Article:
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Holkham beach

22 practices to well-being in Norfolk

You live a busy life with a hectic schedule. You’re tired all the time and stressed. If you tick those two boxes, then you need to spend time in Norfolk. Come and recharge your batteries, find some balance and calm, where there are no distractions, and rediscover a state of being comfortable, healthy and happy in stunning surroundings.

Anyone can do it and it doesn’t have to cost anything. Better still, do it with friends or family.

Here’s our top tips for places to go and things to do for well-being and mindfulness when you visit Norfolk. This is the place to be aware of living in the present moment.

What better way to finding peace than sitting by the sea and watching the sun sink down to the horizon? Hunstanton is the only west-facing seaside resort on the east coast so they’re particularly spectacular there.


Cromer Pier

Or enjoy the added drama of the Victorian pier at Cromer, which has the world’s last end-of-pier theatre.

Cromer Pier theatre

Visit Thetford Forest but don’t just stay at High Lodge and enjoy the facilities. Take a walk on the quiet routes, or the Pingo Trail, and commune with nature. Listen to the birds in the trees. Be very still and you might be lucky enough to come across wild deer or horses.

Pingo Trail

Off-road cycling in Thetford Forest

Or hire a bike and pedal gently through the huge woodland on waymarked trails.

Explore Thetford Forest

We all know the meditative benefits of being by water, so what could be better than being in the Norfolk Broads – 125 miles of navigable, lock-free waterways. Hire a boat and float gently along…

Explore the Broads

Sit by the water at somewhere like Fairhaven Water and Woodland Garden.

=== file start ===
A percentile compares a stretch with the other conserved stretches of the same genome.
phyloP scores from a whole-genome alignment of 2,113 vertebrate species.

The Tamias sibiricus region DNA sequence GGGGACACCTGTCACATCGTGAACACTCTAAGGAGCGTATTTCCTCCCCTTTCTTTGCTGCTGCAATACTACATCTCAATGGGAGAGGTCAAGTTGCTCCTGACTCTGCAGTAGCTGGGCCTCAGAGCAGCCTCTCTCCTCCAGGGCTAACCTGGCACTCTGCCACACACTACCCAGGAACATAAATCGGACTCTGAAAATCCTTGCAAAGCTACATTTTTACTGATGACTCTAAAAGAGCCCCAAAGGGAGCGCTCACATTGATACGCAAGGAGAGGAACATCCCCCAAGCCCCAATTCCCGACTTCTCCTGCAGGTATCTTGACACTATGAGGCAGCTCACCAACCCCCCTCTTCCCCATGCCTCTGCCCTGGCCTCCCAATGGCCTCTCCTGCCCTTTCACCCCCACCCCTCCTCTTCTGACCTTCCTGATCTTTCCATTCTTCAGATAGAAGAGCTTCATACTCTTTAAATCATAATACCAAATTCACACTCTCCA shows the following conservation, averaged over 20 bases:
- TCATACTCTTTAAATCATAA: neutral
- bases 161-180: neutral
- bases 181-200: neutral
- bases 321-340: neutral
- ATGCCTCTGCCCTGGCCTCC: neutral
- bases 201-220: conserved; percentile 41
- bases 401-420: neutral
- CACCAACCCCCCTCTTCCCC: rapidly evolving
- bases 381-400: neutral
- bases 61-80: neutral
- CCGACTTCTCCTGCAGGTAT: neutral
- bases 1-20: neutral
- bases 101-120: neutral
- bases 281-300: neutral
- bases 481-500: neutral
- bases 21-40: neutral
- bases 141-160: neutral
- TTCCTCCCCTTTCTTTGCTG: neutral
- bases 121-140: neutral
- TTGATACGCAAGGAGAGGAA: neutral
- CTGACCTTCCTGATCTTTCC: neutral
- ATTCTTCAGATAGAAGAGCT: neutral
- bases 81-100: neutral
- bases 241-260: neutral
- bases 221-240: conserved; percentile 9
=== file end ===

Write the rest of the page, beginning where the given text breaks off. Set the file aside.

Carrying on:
Fairhaven Water Gardens

Or hire a cycle for a slow pedal by the water.

Cycling in Norfolk

Norfolk has hundreds of miles of short and long distance trails, many of them circular.

Pick a stretch of the Norfolk Coast Path to walk. It’s popular to get the coastal hopper bus to return to where you started.

Inland, you could try Peddar’s Way, which follows the old Roman route up to the coast in the west of the county.

Walking in south Norfolk
Alternatively, walk through the tranquil and gently rolling countryside of south Norfolk on the Boudicca Way, which takes in the old Roman town of Venta Icenorum at Caistor St Edmund outside Norwich.

Weavers’ Way, between Great Yarmouth and North Walsham, takes you through stunning Broadland scenery.

If you’re feeling a little more energetic, you could even try a little jog.

Walking routes in Norfolk

You don’t have to be religious to enjoy the calming solemnity of Norfolk’s churches. They provide a wonderful opportunity to sit quietly in peaceful surroundings.

Norfolk has a wealth of medieval wool churches, built by pious landowners made rich by the wool trade who wanted to show their devotion.

Norfolk churches

In the middle of the vibrant city of Norwich you could find calm in the magnificent setting of the Norman Cathedral.

12 reasons to visit Norwich Cathedral

With over 90 miles of coastline there are lots of opportunities to take a relaxing swim when you visit Norfolk. You have to get the timing right, but for shallow, warm tidal pools head to Holkham as the water is going out. These quickly inundated when the sea comes back in, but for a couple of hours you’ll have swimming to savour.

Holkham beach

You could also try wild swimming in the cool, clear waters of a secret stretch hidden in the countryside. Try Santon on the Little Ouse at Thetford, Lammas near Buxton on the River Bure, or Outney Common on the Norfolk-Suffolk border close to Bungay.

There are wonderful gardens to enjoy across Norfolk – things of beauty and great places for mindfulness meditation.

East Ruston Old Vicarage has one of the most celebrated privately-owned gardens in Norfolk.

East Ruston Old Vicarage

Houghton Hall’s five acre walled garden with its contemporary sculptures is a thing of beauty.

Houghton Hall

If you want time for quiet meditation whilst picking up some growing tips, then head to Felbrigg’s Walled Garden...

Felbrigg Hall

Or another National Trust property at Oxburgh Hall.

Oxburgh Hall

And a third, Blickling Hall and Estate offers care-free walks in landscaped gardens and woodland. Look out for Norfolk’s only pyramid!


If you’d like to see what man and nature can achieve together, then head to Sheringham Park, 1000 acres of natural beauty with landscaping by Humphry Repton. From the gazebo and look-out you can contemplate the stunning views along the coast.

Sheringham Park

Go digital free in Norfolk

Family fun in Norfolk